What to Expect from Radiation Treatment for Breast Cancer
Radiation treatment is often given after surgery in order to try to kill off any cancer cells the surgery might have missed. A woman who has had a lumpectomy, or breast sparing surgery, will stand a better chance of remaining cancer-free with some radiation. A woman who has had a large tumor or an invasive one that moved beyond the breast into the chest would benefit from radiation to kill off cells that the surgery couldn’t get.
Radiation therapy will usually start about 3 to 4 weeks after you have had surgery.
What is radiation therapy?
Radiation therapy, or radiotherapy, uses X-rays to kill cancer cells. The rays will be highly targeted and focused in order to maximize the dose in the area of concern and minimize the dose to healthy areas. Most women are given radiation once a day, 5 days a week, for 3 to 6 weeks. The treatment usually only takes a few minutes, and then you can resume normal activities if you feel up to it. Some people get tired easily after their treatments.
Depending on the number of treatments your doctor recommends, you might be given a tattoo as a sort of ‘X marks the spot’ so that any technician who give you your radiotherapy during the course of your treatment will know exactly where to administer it.
Internal radiation therapy
Some women opt for internal radiation, called brachytherapy, in which small, radioactive ‘seeds’ are implanted under the skin near the site of the tumor. This is a good option for women who are concerned about large amounts of radiation.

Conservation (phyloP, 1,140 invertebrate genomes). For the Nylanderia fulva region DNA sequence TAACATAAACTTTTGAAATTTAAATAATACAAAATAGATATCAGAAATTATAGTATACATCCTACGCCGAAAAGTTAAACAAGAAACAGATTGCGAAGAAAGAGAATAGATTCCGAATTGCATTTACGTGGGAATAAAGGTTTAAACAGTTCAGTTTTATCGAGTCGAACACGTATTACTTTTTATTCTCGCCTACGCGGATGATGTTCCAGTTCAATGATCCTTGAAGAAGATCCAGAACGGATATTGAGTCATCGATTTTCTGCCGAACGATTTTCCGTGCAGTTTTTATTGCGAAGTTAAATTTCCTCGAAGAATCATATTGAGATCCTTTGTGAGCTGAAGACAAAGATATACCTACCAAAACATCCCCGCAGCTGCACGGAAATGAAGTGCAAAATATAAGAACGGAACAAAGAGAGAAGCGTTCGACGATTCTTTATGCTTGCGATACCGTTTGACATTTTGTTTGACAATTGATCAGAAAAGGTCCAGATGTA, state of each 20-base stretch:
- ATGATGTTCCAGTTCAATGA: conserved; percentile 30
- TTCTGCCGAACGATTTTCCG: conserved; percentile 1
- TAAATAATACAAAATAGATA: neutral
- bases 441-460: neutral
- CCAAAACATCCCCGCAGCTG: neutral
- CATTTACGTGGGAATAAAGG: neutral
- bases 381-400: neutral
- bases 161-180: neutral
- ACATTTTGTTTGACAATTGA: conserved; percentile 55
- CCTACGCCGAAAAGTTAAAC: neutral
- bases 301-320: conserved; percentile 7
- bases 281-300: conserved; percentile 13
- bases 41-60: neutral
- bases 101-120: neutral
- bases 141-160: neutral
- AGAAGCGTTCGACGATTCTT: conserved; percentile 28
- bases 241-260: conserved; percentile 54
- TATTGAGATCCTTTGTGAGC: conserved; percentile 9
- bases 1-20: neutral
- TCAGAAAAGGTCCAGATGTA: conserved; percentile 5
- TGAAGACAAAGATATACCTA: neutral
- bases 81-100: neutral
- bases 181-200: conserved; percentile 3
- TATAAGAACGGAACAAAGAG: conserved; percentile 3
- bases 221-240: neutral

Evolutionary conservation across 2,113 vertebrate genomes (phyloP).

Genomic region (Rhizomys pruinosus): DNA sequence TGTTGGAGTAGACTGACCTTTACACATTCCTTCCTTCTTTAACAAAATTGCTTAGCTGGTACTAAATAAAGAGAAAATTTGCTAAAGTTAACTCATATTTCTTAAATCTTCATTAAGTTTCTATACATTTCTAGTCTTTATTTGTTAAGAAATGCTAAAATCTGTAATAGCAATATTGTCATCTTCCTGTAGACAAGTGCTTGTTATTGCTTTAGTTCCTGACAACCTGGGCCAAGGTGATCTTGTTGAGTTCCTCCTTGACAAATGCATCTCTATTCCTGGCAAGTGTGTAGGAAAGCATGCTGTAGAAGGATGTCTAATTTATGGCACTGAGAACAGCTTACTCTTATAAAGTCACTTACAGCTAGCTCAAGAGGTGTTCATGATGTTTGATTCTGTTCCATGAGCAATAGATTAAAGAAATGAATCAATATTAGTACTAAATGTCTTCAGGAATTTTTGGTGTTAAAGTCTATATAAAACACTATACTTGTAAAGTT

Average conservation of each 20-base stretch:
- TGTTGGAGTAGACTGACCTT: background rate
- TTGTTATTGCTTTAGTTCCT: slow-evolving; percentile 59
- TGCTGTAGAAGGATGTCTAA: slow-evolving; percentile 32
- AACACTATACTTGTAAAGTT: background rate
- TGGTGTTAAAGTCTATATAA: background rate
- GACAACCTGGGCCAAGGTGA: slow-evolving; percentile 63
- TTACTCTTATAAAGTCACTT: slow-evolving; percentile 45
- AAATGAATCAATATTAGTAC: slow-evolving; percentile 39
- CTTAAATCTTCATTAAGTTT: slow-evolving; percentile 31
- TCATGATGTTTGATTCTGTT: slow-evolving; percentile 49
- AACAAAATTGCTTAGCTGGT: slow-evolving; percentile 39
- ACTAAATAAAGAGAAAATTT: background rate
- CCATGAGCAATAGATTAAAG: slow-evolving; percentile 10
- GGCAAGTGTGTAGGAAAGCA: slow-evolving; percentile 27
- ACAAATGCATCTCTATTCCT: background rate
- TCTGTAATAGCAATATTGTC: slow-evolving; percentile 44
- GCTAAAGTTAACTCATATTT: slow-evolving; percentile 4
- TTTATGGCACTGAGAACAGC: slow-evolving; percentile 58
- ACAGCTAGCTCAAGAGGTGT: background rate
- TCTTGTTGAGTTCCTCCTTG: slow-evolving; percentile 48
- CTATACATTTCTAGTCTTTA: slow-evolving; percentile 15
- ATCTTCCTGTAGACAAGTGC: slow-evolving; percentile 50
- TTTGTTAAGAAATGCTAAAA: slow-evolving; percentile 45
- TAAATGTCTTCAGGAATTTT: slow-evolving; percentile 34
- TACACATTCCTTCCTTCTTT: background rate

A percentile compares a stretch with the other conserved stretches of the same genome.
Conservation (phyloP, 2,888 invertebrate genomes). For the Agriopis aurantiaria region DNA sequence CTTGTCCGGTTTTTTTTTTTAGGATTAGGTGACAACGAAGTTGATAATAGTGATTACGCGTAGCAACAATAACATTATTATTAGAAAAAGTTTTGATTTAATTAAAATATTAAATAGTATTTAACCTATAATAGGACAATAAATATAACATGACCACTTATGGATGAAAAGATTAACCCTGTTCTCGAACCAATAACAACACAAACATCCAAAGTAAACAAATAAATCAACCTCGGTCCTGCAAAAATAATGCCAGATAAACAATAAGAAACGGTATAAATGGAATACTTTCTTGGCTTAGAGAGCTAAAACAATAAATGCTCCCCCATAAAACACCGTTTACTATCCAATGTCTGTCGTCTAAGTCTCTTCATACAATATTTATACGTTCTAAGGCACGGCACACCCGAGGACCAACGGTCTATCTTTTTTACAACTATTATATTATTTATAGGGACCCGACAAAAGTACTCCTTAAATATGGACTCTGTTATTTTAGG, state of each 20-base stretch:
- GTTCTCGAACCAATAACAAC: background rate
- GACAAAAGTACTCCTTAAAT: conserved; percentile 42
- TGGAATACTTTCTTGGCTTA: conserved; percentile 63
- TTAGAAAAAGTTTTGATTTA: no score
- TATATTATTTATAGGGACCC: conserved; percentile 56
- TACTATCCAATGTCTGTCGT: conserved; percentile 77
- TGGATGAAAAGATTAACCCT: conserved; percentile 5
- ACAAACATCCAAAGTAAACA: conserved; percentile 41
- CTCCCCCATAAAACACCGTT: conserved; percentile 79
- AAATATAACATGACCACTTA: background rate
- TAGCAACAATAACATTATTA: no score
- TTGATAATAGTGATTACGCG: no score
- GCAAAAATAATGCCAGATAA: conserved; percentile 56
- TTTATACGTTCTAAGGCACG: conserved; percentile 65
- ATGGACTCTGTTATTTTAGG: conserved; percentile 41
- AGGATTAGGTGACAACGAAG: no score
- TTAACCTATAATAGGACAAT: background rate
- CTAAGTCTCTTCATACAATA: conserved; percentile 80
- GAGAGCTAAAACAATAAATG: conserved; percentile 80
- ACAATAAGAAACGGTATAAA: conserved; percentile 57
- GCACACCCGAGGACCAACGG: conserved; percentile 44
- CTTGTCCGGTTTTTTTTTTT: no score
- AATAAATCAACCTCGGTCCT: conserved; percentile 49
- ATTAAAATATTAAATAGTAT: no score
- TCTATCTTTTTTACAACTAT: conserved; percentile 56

The cons of radiotherapy
The benefit is that radiotherapy kills cancer cells. The cons are that it affects healthy cells as well. This can lead to various side effects. Radiation can also damage the skin. Side effects of radiation to look out for include:
- Skin irritation at the targeted area, which may resemble mild to bad sunburn, with redness, peeling and soreness
- Dry, tender, or itchy skin
- Breast heaviness
- Discoloration of the skin
- A bruised or mottled appearance to the breast
- General fatigue, that is, tiredness even when you have been resting, and upon any exertion
- A form of pneumonia in the lung, which should go away after the treatments are finished
Radiation can be a difficult experience, but your doctor will be able to recommend creams and various strategies for helping you deal with the side effects so you can have a good outcome.